Gagne said she didn’t want to contact anyone from the prison, worried that questioning prison rules might result in retaliation against her visitation rights or treatment of her son, whom she visits weekly. Venable’s sister, Fern Ward, said she has worried about the same thing.

“Everybody’s worried about not getting their visit, [because] the more you complain, the more you’re kicked out,” said Ward, who chose to remove her bra in order to visit her son. “Men can wear their underwear. Why can’t we wear our bras?”

The bra-removal policy isn’t unprecedented in Maine. In 2015, two lawyers were visiting their clients at the Cumberland County Jail in Portland and were told, because their bras activated the metal detectors, they would have to remove them to go inside.

Amy Fairfield and Gina Yamartino refused, and publicly complained about the incident, citing it as discrimination and harassment. Cumberland County Sheriff Kevin Joyce publicly apologized to Yamartino and Fairfield in a news conference and expressed a need to balance safety and security standards with the “interests of the general public.”

The state prison guidebook notifies visitors that they will be given “three attempts to successfully pass through the metal detectors.” Visitors have the option to remove items such as “shoes, jewelry, belts, etc.” that may set off the metal detectors. Bras are not mentioned as an item that may need to be removed.

Fitzpatrick said staff who don’t fall in line with the new standardized approach will be made examples of and held accountable. The biggest challenge will be to bring all staff into compliance so there’s consistency across the board, he added.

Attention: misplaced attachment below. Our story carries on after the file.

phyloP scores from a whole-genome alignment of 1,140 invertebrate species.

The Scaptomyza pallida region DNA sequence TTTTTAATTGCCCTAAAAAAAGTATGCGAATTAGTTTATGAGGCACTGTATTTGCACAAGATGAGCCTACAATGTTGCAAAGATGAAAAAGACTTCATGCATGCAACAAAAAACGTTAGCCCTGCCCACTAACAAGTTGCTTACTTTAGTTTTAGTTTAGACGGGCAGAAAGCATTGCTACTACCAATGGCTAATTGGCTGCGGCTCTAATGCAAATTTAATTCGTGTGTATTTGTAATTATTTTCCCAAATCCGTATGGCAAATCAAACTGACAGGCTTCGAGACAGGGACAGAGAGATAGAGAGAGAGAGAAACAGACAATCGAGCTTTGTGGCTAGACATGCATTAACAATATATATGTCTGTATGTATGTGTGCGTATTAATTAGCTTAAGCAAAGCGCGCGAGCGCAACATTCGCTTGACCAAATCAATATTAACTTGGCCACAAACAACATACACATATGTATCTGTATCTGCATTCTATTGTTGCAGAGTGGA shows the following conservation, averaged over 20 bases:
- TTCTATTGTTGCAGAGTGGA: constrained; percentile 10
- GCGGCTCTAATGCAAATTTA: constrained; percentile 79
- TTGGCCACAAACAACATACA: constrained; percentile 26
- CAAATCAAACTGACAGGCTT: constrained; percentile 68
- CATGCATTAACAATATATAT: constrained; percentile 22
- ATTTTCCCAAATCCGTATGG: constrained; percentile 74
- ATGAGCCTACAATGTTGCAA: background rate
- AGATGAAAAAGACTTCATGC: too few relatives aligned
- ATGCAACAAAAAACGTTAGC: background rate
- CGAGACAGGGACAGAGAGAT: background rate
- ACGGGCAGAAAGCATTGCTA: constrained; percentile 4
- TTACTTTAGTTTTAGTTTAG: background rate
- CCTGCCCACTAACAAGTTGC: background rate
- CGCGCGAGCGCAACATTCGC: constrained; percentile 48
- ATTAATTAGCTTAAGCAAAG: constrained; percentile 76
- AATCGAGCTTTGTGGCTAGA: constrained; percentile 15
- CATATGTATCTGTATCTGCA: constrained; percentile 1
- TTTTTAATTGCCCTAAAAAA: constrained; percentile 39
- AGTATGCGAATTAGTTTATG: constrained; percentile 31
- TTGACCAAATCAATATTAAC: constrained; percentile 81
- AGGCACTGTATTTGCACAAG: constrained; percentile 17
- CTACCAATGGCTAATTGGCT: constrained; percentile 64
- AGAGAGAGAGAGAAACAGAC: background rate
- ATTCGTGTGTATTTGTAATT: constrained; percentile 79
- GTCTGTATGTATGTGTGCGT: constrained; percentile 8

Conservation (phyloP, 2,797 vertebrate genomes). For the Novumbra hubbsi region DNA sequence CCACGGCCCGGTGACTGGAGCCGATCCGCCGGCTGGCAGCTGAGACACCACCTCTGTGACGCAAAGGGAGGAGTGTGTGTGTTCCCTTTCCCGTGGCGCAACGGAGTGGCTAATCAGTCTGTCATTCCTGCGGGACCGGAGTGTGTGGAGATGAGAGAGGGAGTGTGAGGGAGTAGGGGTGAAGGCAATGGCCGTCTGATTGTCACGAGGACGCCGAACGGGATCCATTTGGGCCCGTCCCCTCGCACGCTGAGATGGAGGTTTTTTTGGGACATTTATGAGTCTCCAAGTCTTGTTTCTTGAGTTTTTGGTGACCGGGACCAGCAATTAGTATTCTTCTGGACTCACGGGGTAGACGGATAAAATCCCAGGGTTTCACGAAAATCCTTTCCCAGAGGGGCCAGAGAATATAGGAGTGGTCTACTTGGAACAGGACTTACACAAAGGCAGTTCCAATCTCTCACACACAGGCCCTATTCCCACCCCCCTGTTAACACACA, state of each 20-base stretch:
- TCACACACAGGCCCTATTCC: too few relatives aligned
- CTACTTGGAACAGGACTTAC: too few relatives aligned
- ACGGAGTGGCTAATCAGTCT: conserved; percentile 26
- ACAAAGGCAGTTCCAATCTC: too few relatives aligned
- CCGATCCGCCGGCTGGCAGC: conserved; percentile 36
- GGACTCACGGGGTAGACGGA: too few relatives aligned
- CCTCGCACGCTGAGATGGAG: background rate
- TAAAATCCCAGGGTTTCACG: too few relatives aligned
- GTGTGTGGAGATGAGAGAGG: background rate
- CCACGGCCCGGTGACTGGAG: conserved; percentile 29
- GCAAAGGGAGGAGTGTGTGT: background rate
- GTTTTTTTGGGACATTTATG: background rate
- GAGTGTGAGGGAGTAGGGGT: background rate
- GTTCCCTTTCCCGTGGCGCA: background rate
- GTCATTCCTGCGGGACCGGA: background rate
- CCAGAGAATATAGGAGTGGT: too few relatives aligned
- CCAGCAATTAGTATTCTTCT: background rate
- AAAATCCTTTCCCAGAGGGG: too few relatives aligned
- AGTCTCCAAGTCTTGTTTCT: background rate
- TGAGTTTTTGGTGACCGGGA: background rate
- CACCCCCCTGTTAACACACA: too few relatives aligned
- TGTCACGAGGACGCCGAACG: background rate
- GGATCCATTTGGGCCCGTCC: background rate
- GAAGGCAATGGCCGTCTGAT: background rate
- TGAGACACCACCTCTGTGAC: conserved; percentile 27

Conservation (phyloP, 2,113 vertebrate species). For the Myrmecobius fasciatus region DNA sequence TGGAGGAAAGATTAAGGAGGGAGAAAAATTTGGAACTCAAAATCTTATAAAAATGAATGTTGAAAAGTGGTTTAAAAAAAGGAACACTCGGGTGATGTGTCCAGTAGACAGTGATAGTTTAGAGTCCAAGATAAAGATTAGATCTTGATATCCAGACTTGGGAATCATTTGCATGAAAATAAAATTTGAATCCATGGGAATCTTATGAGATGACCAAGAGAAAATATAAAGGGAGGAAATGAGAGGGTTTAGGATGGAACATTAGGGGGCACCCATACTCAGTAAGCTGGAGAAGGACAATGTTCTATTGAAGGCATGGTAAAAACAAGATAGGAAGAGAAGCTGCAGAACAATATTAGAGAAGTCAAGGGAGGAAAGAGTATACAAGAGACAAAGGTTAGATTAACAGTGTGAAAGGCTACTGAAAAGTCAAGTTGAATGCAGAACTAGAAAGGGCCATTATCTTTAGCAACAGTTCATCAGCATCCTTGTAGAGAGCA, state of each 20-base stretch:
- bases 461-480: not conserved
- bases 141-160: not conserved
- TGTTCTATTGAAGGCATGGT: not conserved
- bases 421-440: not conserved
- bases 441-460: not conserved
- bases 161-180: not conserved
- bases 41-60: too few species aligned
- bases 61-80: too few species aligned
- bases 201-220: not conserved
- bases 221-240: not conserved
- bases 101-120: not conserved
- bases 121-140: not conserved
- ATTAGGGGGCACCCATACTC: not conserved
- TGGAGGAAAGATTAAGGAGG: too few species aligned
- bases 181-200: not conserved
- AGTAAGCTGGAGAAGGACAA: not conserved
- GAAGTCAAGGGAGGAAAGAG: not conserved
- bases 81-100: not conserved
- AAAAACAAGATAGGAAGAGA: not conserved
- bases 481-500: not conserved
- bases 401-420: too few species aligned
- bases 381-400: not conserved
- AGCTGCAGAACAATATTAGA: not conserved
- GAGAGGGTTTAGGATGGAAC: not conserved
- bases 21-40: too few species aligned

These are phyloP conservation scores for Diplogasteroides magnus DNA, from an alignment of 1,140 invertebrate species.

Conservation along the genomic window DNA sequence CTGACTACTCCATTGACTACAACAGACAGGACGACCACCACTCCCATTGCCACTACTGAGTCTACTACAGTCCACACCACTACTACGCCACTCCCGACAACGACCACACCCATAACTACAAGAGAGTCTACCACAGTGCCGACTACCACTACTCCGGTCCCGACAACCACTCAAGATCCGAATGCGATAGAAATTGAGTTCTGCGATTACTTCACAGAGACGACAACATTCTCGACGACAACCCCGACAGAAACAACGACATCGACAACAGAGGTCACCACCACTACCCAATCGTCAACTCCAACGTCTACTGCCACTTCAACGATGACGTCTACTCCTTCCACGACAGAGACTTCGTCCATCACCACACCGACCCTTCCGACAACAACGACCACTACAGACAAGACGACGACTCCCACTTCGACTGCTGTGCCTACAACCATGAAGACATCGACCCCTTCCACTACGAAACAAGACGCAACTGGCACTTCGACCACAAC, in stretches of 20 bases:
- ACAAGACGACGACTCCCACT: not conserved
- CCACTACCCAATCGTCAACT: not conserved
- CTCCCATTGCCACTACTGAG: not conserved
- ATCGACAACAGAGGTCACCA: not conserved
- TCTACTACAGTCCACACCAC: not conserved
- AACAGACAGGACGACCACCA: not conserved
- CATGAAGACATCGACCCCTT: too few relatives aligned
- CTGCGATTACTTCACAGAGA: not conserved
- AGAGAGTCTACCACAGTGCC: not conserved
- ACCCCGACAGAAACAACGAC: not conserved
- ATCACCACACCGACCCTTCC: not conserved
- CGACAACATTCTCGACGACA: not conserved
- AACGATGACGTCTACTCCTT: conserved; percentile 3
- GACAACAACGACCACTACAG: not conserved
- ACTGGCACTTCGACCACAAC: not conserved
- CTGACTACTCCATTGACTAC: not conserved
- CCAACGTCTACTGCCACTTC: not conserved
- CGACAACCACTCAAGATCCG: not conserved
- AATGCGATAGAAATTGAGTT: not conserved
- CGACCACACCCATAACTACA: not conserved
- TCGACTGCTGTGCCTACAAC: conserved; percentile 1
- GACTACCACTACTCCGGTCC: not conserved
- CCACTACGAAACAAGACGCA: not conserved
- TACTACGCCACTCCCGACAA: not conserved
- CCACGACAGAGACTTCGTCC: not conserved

Last week, a staffer at the prison, who asked not to be identified and declined to provide his full name, denied to the BDN in the prison lobby that any woman visitor had ever been asked to remove her bra in order to gain entry.

Fitzpatrick said he is going to institute a more uniform approach by the week’s end to ensure that women wearing bras that activate the prison’s metal detectors be inspected, but “we’re going to do it respectfully.”

He said he wants to know if people who visit his facilities have bad experiences.

“Part of the way you change culture in an organization is you set the tone, lead by example and you address things,” the commissioner said, adding that while the prison “can’t sacrifice safety,” it can ensure it in a way that balances that objective with “human decency and respect.”

“If there’s a way to do this without putting our hands on the public, I’d like to do it,” Fitzpatrick said.

For Venable, what the prison has been doing amounts to harassment, plain and simple.

“What if the governor’s wife went in there and they turned her away? What if Sen. Susan Collins came and wanted to go in?” she asked.

“I’m taking a stance because this is the right thing to do,” Venable said, “to get this straightened out.”